|On Barack Obama: Sri Lanka’s Ambassador to the UN-Geneva|
|Thursday, 06 November 2008|
Given below are extracts from a collection of articles and speeches made by Dr. Jayatilleka (from March 2008 up to now) in which he has made direct references to Barack Obama.
“A new way which puts us on a far higher analytical and ethical vantage point. A new way has opened up to regard and discuss these problems. I refer to the historic speech made by Barack Obama, confronting honestly but not aggressively, these phenomena in his own society, but with a far wider relevance than purely to his society alone. My appeal is that our own discussions, our search, our strivings in the inter-governmental working group, in other Durban related spaces, and in any discussion of this interrelated scourges, we must take into account and seek to emulate that example of Senator Obama which I personally consider to have opened up a new paradigm, may be even a new episteme, in discussing this subject.”
“In his soaring ‘rap on race’ – his initial response to the Jeremiah Wright controversy – a speech that should be studied by every reflective Sri Lankan (I watched it twice myself, having read the text once), Barack Obama drew his fundamental demarcation from his former pastor. He said that Rev Wright’s main error was in assuming that racism in America was endemic and in failing to recognise that US society was capable of change for the better; of evolution. This, said Barack, was the major difference between Rev Wright and Rev Martin Luther King the 40th anniversary of whose assassination had been commemorated throughout the US just months earlier. Martin Luther King always dreamed that that America could change, improve – and indeed the very candidacy of Obama is proof that King was right and Wright was wrong. “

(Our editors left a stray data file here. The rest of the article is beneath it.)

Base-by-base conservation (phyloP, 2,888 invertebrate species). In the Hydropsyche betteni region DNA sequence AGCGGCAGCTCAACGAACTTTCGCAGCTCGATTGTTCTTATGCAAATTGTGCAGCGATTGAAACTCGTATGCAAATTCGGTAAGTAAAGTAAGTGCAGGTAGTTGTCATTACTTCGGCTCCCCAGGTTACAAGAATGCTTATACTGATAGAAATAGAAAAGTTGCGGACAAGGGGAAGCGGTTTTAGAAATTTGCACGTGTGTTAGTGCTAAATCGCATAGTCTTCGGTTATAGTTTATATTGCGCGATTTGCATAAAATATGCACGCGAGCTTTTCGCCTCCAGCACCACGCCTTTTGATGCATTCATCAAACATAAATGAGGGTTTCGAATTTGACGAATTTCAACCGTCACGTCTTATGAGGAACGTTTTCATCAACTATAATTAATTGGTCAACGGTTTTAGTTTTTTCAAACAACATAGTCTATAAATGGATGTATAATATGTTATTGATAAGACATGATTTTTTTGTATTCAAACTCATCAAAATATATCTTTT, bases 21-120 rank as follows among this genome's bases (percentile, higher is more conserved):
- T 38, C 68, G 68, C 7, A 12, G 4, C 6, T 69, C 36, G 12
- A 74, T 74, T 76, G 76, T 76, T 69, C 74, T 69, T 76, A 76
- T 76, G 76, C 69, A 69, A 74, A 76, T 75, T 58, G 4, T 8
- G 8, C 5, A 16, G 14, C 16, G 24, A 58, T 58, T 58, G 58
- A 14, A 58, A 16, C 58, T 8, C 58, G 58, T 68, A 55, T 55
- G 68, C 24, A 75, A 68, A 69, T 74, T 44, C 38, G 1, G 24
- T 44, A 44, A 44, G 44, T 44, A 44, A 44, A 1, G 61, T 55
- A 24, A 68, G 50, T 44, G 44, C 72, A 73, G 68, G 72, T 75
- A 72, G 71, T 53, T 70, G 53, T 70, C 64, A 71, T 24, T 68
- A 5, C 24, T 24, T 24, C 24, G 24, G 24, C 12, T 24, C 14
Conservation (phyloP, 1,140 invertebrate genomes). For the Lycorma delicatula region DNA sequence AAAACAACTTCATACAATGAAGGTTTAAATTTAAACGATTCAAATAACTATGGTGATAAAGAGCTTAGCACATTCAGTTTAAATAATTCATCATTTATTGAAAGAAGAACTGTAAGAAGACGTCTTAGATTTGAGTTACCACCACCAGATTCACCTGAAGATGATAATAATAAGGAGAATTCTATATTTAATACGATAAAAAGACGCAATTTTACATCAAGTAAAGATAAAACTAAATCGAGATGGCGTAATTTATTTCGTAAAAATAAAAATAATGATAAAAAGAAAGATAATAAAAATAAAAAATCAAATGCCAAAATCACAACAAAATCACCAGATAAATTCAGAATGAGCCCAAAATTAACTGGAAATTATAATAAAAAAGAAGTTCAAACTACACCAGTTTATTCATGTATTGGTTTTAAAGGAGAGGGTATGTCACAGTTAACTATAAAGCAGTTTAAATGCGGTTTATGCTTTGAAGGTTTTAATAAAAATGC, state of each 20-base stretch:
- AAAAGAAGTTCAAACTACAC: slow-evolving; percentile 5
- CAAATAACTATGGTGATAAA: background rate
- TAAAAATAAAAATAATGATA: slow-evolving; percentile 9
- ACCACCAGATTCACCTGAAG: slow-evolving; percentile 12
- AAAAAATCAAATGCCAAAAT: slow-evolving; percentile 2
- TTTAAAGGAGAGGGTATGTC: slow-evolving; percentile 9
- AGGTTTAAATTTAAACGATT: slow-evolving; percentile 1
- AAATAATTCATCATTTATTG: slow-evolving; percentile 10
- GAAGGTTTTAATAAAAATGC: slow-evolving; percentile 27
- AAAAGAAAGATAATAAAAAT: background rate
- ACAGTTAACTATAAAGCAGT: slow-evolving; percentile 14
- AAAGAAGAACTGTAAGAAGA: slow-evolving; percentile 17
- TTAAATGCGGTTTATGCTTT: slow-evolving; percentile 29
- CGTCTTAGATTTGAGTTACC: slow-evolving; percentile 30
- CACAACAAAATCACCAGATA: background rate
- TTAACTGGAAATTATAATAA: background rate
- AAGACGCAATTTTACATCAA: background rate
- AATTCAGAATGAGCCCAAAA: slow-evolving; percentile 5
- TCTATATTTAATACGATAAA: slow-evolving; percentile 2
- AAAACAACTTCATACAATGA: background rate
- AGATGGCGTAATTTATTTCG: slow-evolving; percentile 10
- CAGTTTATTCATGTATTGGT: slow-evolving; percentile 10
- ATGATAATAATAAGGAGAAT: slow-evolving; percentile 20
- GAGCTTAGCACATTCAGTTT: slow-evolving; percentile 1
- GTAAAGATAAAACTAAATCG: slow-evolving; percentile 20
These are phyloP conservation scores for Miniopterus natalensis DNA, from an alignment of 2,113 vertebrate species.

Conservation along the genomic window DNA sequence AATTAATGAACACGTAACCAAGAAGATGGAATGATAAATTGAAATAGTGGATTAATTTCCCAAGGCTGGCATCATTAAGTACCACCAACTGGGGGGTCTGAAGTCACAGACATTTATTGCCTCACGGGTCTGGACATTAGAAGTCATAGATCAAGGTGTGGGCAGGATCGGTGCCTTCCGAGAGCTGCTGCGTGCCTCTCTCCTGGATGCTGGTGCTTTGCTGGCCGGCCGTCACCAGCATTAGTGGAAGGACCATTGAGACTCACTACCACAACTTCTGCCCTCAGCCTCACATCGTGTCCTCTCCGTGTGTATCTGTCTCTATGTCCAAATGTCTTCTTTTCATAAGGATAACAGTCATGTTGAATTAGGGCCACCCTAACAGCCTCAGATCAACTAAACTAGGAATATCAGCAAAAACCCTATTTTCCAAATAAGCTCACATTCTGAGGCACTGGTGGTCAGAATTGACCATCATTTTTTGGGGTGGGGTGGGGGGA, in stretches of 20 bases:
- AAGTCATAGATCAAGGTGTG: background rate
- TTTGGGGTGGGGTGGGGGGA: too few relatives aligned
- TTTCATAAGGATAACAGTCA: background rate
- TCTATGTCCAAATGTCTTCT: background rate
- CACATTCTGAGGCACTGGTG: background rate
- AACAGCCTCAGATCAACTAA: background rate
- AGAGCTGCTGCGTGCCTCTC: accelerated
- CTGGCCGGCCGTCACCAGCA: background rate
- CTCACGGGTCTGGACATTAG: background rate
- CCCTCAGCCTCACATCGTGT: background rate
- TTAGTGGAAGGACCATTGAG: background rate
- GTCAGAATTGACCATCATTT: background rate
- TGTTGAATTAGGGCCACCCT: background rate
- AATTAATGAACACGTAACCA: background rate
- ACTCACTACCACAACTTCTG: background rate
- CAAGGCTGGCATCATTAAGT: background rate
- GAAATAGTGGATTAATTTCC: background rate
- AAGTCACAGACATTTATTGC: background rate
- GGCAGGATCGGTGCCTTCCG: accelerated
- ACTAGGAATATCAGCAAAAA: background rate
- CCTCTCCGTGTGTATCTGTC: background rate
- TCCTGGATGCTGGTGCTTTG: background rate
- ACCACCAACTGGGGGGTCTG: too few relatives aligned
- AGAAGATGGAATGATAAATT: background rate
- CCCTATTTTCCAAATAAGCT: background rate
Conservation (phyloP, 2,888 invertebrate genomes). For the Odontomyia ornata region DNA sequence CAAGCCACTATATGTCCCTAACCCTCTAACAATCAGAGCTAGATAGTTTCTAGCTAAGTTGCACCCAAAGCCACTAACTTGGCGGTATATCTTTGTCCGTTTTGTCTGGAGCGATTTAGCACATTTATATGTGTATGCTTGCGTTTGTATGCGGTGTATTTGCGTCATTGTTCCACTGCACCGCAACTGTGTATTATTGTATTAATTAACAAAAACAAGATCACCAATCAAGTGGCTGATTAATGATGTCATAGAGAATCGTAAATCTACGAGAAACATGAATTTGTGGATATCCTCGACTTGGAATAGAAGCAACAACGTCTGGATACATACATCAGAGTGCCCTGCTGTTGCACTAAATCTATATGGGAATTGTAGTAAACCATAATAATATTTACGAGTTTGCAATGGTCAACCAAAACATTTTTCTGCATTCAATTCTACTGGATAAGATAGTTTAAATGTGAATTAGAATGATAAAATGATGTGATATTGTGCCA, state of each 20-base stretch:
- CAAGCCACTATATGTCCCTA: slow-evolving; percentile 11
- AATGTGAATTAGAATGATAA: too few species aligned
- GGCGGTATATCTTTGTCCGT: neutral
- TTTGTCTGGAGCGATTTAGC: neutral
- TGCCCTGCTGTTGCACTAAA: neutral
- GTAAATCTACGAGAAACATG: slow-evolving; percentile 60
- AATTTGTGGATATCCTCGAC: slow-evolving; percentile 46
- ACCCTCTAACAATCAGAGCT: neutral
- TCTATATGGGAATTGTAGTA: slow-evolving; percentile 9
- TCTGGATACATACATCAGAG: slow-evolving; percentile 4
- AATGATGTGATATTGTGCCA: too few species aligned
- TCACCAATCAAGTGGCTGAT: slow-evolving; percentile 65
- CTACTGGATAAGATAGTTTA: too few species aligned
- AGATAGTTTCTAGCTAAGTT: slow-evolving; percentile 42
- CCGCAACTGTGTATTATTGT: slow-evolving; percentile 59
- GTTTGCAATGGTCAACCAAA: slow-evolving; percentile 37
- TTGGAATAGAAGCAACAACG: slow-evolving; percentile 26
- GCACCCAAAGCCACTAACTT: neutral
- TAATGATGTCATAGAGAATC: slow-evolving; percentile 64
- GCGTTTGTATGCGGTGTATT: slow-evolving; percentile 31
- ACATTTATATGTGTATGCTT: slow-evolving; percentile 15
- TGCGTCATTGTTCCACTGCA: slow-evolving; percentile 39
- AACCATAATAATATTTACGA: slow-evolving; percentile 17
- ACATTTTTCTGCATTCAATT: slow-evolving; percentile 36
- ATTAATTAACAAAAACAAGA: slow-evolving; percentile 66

Web link: Eastern election, Northern Task Force
“Back to Barack Barack Obama looks like he is resolving that contradiction. He is bringing the American Revolution home. He is also renewing it. If he succeeds he may not only legitimize and complete the liberal democratic revolution in its metropolis and thereby hasten its globalization, affirming Fukuyama’s prognosis, he may also and at the same time, pave the way for addressing the Huntingtonian Clash of Civilizations, because he is himself a synthesis of civilizations. A new, positive cycle of world history may commence, just as the existing polarizations will protract indefinitely if the outcome is different.
The Sam Cooke song penned in 1964 during the Civil Rights Movement, featured in the movie Malcom X, and now part of the campaign music of the Obama camp, assures us hauntingly that someday "A Change is Gonna Come".
That change is already underway in the USA. Is Sri Lanka ready for Barack Obama? Is Sri Lanka ready for the change, the transition that he will represent in himself and generate in the world? Is the Sri Lankan (and Sinhala) mindset ready for the paradigm shift represented by Obama, the Multicultural Man, epitomizing antidiscrimination, equality, multiculturalism and meritocracy? Defending our vital interests in such an era of dramatic change will require nothing less than a change within our collective consciousness and identity. Our policy profile and we ourselves shall have to change. We shall have to evolve. “